On a day known around the Internet as “Dump GoDaddy Day,” I received the following email from my own webhost, 1&1, an email that was both spot-on politically as well as being a well-timed effort to capitalize on the exodus of tens of thousands of domains from GoDaddy.
You may have heard about Protect-IP (PIPA) and the Stop Online Piracy Act (SOPA) currently under consideration in Congress. If passed, among other things, SOPA requires Web hosting companies like 1&1 to police websites in order to prevent them from communicating copyrighted information on the internet. We would like to make sure you are aware of 1&1’s official position on SOPA.
As a global provider of domains and hosting services, we oppose the Stop Online Piracy Act (SOPA) or Protect-IP (PIPA) Acts currently under consideration. While we observe the concerns of those who are troubled by the potential impact on protecting intellectual property online, 1&1 feels there is an urgent need to strike a balance between dissemination of and access to information and protection against its illegal use within the public domain.
The US government is currently reviewing SOPA and PIPA as possible ways to prevent unlawful distribution of copyrighted materials available on the internet. These current proposals, if passed, would allow for significant interventions into the technological and conomical basis of the internet. This could put the vast benefits and economic opportunities of entirely legal and legitimate e-business models at risk. Generally, companies offering technological services should not be forced to be the executor of authority in such matters. If they were to act upon every implication of content infringement without any judicial research into the actual usage of its customers, the integrity behind their customer’s freedom of information and speech would be enormously harmed.
1&1 Internet, Inc. has worked through associations and with related companies to ensure that these aspects are taken into account. Thus, we welcome the serious consideration by the US Congress of the potential harmful effects on Internet freedom should SOPA and / or PIPA be passed as law, and hope the stability of the Internet’s domain name system (DNS) remains intact.
We encourage every Internet user concerned about these plans to contribute to the debate and to raise their voice with their local representatives in the House or Senate. One way to express your concerns could be to use one of the websites that emerged to protect user interests in the current legislative debate, such as http://fightforthefuture.org/.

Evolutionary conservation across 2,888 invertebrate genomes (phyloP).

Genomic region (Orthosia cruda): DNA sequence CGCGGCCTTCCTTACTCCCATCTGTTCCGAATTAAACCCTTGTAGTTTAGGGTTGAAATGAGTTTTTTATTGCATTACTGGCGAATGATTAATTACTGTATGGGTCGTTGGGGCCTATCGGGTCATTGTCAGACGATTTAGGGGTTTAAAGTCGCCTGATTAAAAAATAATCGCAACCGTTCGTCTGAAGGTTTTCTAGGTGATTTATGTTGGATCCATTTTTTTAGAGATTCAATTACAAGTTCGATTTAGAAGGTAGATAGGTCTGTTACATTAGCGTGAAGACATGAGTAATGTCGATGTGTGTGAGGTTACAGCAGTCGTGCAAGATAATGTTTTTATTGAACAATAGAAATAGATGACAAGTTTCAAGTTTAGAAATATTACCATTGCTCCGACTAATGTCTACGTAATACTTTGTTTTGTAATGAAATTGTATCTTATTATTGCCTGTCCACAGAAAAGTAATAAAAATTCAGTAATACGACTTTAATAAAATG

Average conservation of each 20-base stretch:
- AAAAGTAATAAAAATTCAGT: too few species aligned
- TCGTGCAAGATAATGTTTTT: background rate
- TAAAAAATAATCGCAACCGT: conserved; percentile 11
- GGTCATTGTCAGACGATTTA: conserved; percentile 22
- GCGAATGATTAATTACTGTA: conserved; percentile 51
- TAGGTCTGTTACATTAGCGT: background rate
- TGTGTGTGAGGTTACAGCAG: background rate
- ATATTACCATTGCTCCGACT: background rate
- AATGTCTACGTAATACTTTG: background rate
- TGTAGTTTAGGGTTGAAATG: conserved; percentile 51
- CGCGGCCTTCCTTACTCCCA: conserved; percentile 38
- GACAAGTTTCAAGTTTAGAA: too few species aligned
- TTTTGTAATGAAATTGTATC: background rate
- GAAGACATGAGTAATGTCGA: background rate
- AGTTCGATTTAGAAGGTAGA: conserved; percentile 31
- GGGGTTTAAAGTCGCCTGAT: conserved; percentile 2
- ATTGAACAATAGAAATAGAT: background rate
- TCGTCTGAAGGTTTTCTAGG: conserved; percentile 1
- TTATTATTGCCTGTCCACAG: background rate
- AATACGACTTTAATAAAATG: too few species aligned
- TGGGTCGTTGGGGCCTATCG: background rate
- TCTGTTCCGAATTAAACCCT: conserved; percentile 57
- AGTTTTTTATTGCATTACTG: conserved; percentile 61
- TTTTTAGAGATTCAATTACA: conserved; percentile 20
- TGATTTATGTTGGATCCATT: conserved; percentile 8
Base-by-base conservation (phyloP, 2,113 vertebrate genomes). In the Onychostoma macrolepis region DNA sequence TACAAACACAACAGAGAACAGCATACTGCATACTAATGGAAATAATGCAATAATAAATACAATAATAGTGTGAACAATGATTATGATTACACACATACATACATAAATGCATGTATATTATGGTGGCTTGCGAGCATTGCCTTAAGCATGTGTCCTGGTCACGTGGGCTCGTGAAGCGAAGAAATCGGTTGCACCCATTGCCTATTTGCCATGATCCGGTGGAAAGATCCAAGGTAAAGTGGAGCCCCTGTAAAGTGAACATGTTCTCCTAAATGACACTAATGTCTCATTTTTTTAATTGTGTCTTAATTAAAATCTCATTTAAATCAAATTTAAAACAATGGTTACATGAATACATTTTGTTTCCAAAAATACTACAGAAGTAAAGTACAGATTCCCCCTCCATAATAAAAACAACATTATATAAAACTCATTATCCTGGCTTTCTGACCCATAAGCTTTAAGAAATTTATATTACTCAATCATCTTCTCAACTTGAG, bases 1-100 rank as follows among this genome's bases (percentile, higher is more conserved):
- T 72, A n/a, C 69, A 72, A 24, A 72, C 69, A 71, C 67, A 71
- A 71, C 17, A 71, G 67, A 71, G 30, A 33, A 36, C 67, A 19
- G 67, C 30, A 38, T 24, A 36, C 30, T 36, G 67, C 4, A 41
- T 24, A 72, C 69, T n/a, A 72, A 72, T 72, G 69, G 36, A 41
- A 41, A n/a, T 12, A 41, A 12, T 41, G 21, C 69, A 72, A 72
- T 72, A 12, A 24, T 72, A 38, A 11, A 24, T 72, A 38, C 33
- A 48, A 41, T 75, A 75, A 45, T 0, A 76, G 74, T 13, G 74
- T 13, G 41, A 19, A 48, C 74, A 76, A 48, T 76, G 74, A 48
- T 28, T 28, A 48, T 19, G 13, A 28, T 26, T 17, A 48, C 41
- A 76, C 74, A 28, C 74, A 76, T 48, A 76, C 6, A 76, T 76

At 1&1 we support you, our customer, and an open internet. If you find that you are supporting a company that encourages SOPA and wish to drop them as a provider, please follow the simple instructions contained on the website linked below.
Thank you for being one of our extremely valued customers, and for taking the time to read this.
No surprise that politicians who have been bought and paid for by the entertainment industry are behind these bills, and some of them may be so completely naive they might imagine fighting piracy is the only thing that these bills will enable, but there is a lot more to worry about beyond the unfair honus the bills would place on web hosts. Look into it deeper, and these bills also give the government the power of judge, jury and executioner to take down any website they find objectionable. If you give the government a kill switch for any website it deems objectionable, just watch the abuses ensue. Absolutely, positively, we do not want to allow our government to get on the slippery slope towards Chinese authoritarian control of the Internet.
If you browse the Internet, you’ll see a beautiful coalition of left-wing bloggers and right-wing bloggers all united against these legislative abominations. Here’s an article from Declan McCullagh where he makes 2012 predictions, and at the top of the list: SOPA opponents may go nuclear. Now there’s one apocalyptic prediction we should all help make a reality.
SOPA supporters are the 1%. Don’t let the 1% kill freedom on the Internet.